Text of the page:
8. Just like to chip in my experience with RSO in QGIS. There are 2 problems in the CRS for EPSG:3375 and EPSG:3168:

    1. The +gamma parameter is missing from the default crs so your map will be at an angle. QGIS gets its projection parameters from GDAL and this issue has already been fixed there - do a epsg_tr.py to generate the projection parameters. Somehow, QGIS srs.db is not picking this up. It still has the erroneous parameters. However, QGIS has corrected the projection to allow for the +gamma parameter since 1.7 I think.

    2. The projection used for RSO is omerc - Hotine Oblique Mercator. Malaysia uses Variant A of this projection (EPSG:9812) but QGIS applies the Variant B (EPSG:9815) from the PROJ 4 library which is finally being fixed I hear. So your projection will be a ways off. This issue has to do with the centre of projection applied.

    My workaround is to create a custom crs as follows:

    1. Add the +gamma parameter. I get the value from EPSG registry for Angle from Rectified to Skew Grid.
    2. Offset the False Easting x_0=472830.426 and False Northing y_0=442454.099. I calculated the values by reverse engineering the projection formula.

    The full custom crs is as follows:

    +proj=omerc +lat_0=4 +lonc=102.25 +alpha=323.013286728 +gamma=323.07483685 +k=0.99984 +x_0=472830.426 +y_0=442454.099 +ellps=GRS80 +units=m +no_defs

    Just remember to apply this custom CRS to your layers.

    1. Wah, you really throw me to the deep end of the swimming pool... without a float. Anyway, thank very much for the feedback. I invite anyone who has a better grasp of this subject than me to offer their views.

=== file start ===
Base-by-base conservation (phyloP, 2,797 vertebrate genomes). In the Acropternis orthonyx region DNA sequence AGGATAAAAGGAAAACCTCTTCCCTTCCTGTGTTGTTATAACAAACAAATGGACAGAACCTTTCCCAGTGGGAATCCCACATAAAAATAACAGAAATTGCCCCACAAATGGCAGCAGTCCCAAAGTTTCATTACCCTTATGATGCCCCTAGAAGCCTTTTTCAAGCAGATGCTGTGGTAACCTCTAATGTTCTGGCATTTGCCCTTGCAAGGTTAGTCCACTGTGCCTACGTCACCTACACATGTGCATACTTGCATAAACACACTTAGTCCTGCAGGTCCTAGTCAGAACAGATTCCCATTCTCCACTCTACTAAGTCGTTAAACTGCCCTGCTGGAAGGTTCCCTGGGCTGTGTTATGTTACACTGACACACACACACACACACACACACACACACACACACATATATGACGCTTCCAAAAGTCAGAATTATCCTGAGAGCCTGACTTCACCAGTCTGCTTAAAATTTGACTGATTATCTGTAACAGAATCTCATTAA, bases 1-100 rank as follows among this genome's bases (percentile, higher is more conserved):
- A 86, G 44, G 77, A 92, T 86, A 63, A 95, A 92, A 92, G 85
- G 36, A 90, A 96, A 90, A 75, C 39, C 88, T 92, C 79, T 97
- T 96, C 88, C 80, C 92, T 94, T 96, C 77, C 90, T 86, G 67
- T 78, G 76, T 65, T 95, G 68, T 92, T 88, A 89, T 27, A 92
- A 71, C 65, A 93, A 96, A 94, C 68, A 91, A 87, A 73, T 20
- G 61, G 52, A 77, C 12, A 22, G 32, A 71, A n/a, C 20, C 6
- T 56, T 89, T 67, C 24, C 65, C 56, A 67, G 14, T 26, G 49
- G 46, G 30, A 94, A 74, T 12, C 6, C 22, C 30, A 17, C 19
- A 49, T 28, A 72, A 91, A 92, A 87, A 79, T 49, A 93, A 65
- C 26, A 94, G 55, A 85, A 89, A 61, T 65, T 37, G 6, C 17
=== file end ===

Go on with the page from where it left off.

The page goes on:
9. En. Hilmy is the one whose posts at the GDAL forums a year or two ago alerted me to the world-wide problem GDAL had with Hotine Oblique Mercator. This implies that perhaps our Michigan GeoRef may finally be modeled correctly by GDAL and by QGIS. Thank you for the info, En. Hilmy! --- Howard

  10. Can any body answer me, if I have these coordinates it is in which coordinate system in MALAysia?
    I don't have the info about my data, around Kuala Lumpur X=417000,Y=350000
    Thank you

    1. The right authority to answer that is DBKL. I maybe wrong but I am made to be known that depts within DBKL do not practice the same CRS. If that is so, you've got a problem.

  11. UTM-X UTM-Y
    280210 608010
    280640 613000
    276100 613300
    271790 612670
    268050 615130
    265540 617740
    272800 618500
    261610 617780
    278170 592750
    280220 588820
    281820 596950

    Hi, these are some coordinates related to a survey data by Jabatan Geology. They mentioned these are from Penang. But none them falling in the right place while plotting in the Google Earth software or other software. I used datum-WGS84, and Projection-NUTM47. Is there any probable solution? Please let me know. Thanks.

    1. Firstly, we must question if the coordinates given correct in the first place! Past experience has shown that this is not necessarily so even from respected people or agencies. So how to go about it?

      1.Go to www.boulter.com/gps
      2. Enter coordinates
      3. Select "Convert and map", 4 outputs will appear

      If the coordinates were correct, the actual location of the coordinates will show in the adjacent right map box.If not, sorry!

      This tool has never failed me.